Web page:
Thursday, March 27, 2008

Sri Lankan real estate holds up in tense times

By Jon Gorvett

COLOMBO: 'Resilient" is the word that almost everyone is using to describe Sri Lanka's housing market - and its economy in general.

Despite a long-running armed conflict and the 2004 tsunami, "Sri Lanka is one of the best countries around in which to have real estate," said Lalitha Saleem, senior manager of Ceylinco Housing & Real Estate, which is developing one of the Sri Lankan capital's largest new developments. "The market can go up very fast, showing high returns."

Specialists say sales have slowed in the last year, but there continues to be widespread optimism that real estate on this island of 65,740 square kilometers, or 25,380 square miles, will be a good investment in the middle to long range.

Many Sri Lankans living abroad have been putting their money back into the country through real estate purchases, and overseas buyers from India, Japan, China and Europe, particularly Britain, also have been taking an interest.

Since the 1980s, Sri Lanka has been torn by fighting between government security forces and the Liberation Tigers of Tamil Eelam, a group fighting for a separate homeland for the island's ethnic Tamil minority. Most islanders are ethnic Sinhalese and mainly Buddhist; the Tamils are mainly Hindu - although both communities also have strong Christian minorities.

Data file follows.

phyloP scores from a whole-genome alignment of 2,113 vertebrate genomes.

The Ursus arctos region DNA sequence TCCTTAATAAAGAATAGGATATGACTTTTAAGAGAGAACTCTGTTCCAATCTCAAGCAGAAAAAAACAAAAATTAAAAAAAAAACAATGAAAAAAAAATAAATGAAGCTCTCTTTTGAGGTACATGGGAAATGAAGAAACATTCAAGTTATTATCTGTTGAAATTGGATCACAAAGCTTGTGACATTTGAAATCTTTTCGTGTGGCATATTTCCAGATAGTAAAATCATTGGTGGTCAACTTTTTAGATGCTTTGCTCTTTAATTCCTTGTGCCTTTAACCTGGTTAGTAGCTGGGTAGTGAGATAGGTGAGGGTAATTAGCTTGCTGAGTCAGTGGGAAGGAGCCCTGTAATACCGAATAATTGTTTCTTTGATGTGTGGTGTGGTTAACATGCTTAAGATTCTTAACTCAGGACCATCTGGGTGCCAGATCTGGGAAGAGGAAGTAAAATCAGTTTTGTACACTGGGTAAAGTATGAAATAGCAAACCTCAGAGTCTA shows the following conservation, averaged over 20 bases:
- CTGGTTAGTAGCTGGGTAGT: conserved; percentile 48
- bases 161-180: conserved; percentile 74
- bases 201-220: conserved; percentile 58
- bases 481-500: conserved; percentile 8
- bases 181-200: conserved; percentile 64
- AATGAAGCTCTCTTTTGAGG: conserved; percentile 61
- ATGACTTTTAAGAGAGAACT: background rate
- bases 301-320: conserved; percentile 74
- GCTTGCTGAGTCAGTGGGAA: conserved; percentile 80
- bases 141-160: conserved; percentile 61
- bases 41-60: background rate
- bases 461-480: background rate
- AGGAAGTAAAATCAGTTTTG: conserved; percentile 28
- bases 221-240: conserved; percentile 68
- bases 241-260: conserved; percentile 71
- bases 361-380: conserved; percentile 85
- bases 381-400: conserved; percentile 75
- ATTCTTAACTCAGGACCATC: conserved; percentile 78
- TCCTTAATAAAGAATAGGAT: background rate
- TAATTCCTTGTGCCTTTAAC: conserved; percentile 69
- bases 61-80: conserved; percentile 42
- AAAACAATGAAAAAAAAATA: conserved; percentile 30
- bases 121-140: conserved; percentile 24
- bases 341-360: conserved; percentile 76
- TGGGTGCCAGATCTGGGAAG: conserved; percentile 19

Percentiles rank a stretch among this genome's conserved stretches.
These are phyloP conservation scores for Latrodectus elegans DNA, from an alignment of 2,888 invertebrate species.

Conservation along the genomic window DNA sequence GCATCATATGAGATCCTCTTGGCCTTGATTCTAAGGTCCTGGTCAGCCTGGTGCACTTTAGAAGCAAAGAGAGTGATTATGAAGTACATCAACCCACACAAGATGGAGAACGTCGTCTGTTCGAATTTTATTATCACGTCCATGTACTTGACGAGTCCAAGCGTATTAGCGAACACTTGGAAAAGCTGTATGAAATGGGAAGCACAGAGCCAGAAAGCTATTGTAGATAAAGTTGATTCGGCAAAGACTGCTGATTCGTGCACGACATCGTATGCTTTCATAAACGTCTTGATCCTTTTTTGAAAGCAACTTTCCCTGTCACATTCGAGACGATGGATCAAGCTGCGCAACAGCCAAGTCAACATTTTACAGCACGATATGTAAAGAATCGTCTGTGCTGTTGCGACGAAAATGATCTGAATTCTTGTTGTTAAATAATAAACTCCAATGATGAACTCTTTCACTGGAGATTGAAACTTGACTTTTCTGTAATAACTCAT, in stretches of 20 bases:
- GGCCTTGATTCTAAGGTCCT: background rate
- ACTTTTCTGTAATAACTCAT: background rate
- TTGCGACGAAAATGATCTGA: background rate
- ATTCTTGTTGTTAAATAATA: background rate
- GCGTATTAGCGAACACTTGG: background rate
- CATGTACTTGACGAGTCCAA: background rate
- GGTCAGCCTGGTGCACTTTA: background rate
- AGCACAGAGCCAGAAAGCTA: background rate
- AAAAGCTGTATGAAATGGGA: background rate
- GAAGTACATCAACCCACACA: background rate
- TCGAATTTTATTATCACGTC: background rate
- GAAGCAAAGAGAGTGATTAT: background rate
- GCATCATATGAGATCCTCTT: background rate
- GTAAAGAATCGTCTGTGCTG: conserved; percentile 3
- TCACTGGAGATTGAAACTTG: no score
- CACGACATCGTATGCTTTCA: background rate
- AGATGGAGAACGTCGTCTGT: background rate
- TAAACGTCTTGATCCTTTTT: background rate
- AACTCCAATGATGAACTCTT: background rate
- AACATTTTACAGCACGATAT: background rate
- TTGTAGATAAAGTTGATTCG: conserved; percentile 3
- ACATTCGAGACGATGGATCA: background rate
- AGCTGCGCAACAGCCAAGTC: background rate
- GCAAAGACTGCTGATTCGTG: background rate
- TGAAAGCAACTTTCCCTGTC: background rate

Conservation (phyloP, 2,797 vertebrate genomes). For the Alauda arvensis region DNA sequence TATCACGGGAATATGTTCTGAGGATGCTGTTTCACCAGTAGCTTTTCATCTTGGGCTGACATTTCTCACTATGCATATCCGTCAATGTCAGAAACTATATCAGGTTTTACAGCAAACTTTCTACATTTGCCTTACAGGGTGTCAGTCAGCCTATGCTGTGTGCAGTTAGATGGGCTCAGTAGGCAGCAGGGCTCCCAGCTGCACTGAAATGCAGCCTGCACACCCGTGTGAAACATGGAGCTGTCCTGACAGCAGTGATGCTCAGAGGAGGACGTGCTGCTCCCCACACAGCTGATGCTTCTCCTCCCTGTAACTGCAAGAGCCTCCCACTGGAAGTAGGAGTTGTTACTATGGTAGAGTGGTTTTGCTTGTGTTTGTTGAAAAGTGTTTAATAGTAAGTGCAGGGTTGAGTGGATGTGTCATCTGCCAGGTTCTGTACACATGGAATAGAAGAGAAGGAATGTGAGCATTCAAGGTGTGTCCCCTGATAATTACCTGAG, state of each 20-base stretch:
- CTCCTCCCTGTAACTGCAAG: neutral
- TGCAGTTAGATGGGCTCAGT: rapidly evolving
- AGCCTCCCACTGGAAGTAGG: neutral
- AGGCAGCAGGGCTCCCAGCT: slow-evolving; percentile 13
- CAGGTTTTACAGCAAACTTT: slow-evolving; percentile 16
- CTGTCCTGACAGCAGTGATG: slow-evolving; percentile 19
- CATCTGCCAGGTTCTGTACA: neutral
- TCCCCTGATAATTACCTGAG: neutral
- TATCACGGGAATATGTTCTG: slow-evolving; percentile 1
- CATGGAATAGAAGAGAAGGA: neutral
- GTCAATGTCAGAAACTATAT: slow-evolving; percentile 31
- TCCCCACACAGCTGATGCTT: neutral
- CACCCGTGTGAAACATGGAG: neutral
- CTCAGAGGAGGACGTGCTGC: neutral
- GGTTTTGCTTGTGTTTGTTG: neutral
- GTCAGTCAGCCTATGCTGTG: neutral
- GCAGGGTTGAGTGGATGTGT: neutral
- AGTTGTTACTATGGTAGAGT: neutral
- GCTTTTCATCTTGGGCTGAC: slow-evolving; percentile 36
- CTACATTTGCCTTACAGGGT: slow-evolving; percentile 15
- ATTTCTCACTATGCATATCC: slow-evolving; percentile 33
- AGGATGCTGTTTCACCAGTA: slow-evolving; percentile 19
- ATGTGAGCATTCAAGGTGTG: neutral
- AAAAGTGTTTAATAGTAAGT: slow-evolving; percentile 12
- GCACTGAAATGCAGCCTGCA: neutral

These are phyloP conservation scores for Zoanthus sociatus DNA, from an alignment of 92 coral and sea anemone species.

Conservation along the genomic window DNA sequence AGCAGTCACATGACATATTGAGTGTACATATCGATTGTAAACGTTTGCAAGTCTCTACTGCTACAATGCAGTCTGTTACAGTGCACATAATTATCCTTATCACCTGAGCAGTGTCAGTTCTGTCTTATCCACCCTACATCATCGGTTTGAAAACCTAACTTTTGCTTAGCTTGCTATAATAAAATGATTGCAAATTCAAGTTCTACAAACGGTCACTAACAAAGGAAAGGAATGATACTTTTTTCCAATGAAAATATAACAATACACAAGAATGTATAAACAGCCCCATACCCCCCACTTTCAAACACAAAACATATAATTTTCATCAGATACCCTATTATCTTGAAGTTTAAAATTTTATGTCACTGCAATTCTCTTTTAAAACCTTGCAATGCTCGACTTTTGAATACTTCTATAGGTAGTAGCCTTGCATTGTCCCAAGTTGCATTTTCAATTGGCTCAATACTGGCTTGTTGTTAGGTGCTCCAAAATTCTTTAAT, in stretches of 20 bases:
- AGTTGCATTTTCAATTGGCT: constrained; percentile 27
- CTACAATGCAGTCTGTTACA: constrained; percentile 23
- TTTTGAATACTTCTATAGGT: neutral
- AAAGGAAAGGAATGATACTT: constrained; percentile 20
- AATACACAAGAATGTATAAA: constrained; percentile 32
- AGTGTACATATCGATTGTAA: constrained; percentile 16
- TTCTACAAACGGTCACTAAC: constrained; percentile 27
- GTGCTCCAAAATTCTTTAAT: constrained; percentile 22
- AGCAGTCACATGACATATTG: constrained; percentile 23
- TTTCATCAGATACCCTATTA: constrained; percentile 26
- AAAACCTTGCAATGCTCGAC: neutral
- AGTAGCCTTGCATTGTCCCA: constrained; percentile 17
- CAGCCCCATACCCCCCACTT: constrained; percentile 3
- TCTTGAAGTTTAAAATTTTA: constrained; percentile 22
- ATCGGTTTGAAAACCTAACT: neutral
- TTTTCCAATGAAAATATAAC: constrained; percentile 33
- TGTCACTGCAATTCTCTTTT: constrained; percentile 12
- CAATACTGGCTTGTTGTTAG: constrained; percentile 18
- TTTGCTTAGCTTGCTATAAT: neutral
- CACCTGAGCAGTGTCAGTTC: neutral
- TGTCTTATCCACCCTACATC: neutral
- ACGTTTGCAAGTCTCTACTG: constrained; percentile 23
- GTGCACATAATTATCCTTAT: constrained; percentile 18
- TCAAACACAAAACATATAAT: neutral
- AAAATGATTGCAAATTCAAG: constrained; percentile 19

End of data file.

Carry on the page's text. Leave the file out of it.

Most of the violence has been in the country's eastern and northern areas, although there are occasional attacks within the capital. Foreigners have never been targets, however.

"After a cease-fire in the conflict started back in 2002, you had a great wave of people from the diaspora investing here," said Chanaka Wickramasuriya, country head for Fitch Ratings, the international credit rating agency. "The Colombo district of Wellawatta, for example, saw a boom in apartment building, with 75 percent of all the new apartments in Colombo going up there because the Tamil diaspora was returning."

With a population of about 700,000, Colombo sprawls along the island's southwestern coast, with a long, sandy beach fronting the Indian Ocean. The city has a long history, too, with Portuguese, Dutch and British influences in the architecture of its old quarter.

Spreading out from there, the city takes on a more modern character heading south into more prosperous suburbs like Mount Lavinia.

The interest from expatriates who had left the country during the most intense fighting happened just as Colombo's housing supply was at its most scarce, pushing up prices and, eventually, the city skyline.

"Traditionally, Colombo had been a city of bungalows and houses," said Remaz Ghouse, chief operating officer for Overseas Realty (Ceylon). "But this surge in demand and the shortage of land pushed everything upwards."

At the same time, foreigners began taking an interest in beach properties on the stretch of coast south of the capital.

"Many foreigners wanted a piece of paradise," said John Wilson, a Colombo lawyer specializing in real estate law. "Business really boomed."

Prices - and profits - rose rapidly, too. "In its heyday, you were seeing 80 to 100 percent annual profit margins," Wickramasuriya said.

In 2006, the cease-fire collapsed. The conflict has escalated and, while the market has lost its spectacular momentum, values have remained high.